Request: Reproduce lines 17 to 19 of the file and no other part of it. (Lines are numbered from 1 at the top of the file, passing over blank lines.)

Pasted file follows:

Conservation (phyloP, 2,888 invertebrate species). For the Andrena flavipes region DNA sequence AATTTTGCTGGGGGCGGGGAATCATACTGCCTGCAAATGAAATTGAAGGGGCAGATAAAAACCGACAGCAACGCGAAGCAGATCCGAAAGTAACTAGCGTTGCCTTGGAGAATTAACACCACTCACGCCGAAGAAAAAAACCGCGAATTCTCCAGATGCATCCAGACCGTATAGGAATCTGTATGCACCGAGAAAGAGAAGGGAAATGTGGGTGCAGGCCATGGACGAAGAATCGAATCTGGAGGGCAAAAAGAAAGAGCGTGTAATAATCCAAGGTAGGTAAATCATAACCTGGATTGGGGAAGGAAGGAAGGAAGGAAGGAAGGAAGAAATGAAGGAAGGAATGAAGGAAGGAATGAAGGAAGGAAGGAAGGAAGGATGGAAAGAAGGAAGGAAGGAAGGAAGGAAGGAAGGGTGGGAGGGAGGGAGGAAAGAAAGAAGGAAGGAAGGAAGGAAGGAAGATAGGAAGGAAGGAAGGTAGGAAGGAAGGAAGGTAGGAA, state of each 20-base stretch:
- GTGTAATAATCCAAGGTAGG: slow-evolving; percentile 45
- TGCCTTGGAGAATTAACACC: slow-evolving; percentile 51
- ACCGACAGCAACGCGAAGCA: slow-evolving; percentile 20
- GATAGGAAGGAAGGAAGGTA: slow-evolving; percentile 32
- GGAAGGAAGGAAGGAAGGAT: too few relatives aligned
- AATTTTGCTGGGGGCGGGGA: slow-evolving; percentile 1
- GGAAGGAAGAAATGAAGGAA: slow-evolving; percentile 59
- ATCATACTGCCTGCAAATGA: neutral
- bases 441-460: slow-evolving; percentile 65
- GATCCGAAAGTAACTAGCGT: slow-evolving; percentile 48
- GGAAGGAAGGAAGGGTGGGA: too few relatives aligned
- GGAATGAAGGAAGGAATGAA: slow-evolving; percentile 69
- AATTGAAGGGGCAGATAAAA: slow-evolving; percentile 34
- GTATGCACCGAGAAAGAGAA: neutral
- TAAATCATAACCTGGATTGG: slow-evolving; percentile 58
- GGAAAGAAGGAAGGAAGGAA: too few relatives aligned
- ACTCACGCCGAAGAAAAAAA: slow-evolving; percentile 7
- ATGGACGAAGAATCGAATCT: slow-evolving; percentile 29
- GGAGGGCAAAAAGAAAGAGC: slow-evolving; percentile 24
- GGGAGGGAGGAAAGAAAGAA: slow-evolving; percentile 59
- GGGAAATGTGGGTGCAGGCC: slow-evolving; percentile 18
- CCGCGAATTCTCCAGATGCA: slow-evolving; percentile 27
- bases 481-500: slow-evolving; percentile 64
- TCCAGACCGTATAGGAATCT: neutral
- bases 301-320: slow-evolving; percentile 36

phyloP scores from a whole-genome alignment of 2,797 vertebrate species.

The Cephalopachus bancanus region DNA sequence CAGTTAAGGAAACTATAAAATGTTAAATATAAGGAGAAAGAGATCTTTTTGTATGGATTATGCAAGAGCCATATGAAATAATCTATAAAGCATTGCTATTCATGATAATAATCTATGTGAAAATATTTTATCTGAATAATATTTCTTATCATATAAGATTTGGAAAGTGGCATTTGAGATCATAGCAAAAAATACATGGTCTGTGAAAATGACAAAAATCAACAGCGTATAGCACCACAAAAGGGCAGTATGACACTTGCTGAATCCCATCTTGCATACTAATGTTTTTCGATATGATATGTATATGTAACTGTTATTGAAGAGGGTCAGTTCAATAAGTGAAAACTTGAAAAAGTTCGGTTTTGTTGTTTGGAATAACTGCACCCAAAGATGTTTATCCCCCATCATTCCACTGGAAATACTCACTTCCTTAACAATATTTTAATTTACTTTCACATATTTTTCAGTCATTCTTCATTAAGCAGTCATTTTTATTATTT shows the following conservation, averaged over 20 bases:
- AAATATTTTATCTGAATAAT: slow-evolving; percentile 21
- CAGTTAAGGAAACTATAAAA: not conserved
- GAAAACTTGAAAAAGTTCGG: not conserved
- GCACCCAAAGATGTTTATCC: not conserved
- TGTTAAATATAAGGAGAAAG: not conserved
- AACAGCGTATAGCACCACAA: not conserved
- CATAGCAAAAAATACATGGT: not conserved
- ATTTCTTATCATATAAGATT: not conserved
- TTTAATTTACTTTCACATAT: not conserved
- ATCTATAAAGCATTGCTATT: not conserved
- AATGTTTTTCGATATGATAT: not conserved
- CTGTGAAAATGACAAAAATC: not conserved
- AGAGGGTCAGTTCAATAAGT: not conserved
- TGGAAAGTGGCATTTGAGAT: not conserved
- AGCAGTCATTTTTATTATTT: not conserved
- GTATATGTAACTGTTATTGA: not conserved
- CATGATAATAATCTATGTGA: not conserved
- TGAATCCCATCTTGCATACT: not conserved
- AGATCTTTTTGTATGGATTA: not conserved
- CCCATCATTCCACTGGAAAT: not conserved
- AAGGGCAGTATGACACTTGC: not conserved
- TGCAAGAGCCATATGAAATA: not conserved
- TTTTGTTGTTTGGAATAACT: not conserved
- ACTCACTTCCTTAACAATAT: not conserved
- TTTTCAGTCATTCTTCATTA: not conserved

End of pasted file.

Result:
- GGAAAGAAGGAAGGAAGGAA: too few relatives aligned
- ACTCACGCCGAAGAAAAAAA: slow-evolving; percentile 7
- ATGGACGAAGAATCGAATCT: slow-evolving; percentile 29